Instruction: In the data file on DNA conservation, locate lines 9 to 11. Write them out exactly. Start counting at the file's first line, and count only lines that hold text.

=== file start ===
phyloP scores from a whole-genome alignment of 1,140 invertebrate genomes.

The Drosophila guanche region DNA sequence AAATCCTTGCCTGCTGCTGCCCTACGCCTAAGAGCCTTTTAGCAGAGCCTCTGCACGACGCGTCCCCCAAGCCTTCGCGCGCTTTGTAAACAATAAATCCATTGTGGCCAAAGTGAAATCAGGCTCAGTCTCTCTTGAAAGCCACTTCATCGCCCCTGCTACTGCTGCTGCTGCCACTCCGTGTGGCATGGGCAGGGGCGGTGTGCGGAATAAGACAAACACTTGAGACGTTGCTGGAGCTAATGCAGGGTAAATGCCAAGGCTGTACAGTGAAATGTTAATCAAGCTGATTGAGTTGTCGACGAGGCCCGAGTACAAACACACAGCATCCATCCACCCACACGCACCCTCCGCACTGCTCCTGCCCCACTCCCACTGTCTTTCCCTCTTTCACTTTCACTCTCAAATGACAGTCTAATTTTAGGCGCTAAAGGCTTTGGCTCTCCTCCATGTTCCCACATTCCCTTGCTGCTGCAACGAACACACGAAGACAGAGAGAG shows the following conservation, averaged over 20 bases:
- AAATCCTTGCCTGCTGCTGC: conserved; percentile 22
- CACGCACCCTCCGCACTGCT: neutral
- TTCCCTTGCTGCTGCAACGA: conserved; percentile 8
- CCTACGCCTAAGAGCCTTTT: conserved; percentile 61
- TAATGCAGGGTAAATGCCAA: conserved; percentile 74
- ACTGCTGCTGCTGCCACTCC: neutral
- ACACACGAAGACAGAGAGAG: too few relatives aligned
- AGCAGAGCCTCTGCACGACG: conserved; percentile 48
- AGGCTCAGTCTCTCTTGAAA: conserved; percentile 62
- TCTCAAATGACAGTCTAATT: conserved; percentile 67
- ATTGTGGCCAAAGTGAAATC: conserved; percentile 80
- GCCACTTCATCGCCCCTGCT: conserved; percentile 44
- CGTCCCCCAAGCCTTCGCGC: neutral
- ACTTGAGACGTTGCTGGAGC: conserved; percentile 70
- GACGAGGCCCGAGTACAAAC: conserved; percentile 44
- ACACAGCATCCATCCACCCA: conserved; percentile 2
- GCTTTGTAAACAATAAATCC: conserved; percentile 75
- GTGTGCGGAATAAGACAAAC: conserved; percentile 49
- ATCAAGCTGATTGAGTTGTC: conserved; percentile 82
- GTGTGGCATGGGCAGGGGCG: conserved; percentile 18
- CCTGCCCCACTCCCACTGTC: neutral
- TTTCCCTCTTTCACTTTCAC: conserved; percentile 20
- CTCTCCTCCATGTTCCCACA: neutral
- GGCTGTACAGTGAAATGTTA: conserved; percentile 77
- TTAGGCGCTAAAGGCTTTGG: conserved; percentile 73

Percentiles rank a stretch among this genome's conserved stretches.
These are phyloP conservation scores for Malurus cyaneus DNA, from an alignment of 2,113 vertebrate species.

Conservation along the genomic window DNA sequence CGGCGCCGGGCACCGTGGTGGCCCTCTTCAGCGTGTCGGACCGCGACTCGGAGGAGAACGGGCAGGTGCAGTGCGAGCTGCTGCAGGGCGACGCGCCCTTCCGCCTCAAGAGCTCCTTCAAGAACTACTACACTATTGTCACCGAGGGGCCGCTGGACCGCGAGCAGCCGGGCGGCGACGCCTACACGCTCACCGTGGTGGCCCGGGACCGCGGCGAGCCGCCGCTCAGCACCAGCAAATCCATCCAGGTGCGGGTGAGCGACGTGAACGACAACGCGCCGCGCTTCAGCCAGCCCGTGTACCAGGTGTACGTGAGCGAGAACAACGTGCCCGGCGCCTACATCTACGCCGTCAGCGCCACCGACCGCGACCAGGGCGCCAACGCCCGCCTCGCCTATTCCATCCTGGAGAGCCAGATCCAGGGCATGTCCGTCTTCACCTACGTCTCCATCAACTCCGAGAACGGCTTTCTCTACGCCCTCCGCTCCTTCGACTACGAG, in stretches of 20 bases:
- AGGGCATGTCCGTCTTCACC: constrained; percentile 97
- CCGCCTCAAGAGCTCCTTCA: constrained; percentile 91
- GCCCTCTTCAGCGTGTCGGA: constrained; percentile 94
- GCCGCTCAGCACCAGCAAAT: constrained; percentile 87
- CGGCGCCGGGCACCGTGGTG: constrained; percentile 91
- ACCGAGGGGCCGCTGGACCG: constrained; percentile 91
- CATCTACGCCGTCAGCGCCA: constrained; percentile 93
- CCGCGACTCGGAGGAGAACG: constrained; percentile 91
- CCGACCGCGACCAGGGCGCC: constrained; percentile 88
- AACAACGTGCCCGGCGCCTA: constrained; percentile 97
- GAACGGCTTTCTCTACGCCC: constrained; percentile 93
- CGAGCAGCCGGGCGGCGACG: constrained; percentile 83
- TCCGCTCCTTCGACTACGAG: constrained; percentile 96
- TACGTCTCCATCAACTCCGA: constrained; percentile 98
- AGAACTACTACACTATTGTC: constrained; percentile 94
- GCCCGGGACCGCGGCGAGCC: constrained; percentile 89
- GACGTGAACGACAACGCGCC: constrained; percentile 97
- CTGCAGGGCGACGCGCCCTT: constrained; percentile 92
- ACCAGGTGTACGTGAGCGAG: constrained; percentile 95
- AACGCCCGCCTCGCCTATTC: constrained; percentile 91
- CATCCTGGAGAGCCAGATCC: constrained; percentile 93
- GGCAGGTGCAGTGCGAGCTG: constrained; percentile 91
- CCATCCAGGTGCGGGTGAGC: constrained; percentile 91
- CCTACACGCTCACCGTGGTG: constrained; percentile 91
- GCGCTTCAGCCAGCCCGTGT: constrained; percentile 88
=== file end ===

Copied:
- ACACACGAAGACAGAGAGAG: too few relatives aligned
- AGCAGAGCCTCTGCACGACG: conserved; percentile 48
- AGGCTCAGTCTCTCTTGAAA: conserved; percentile 62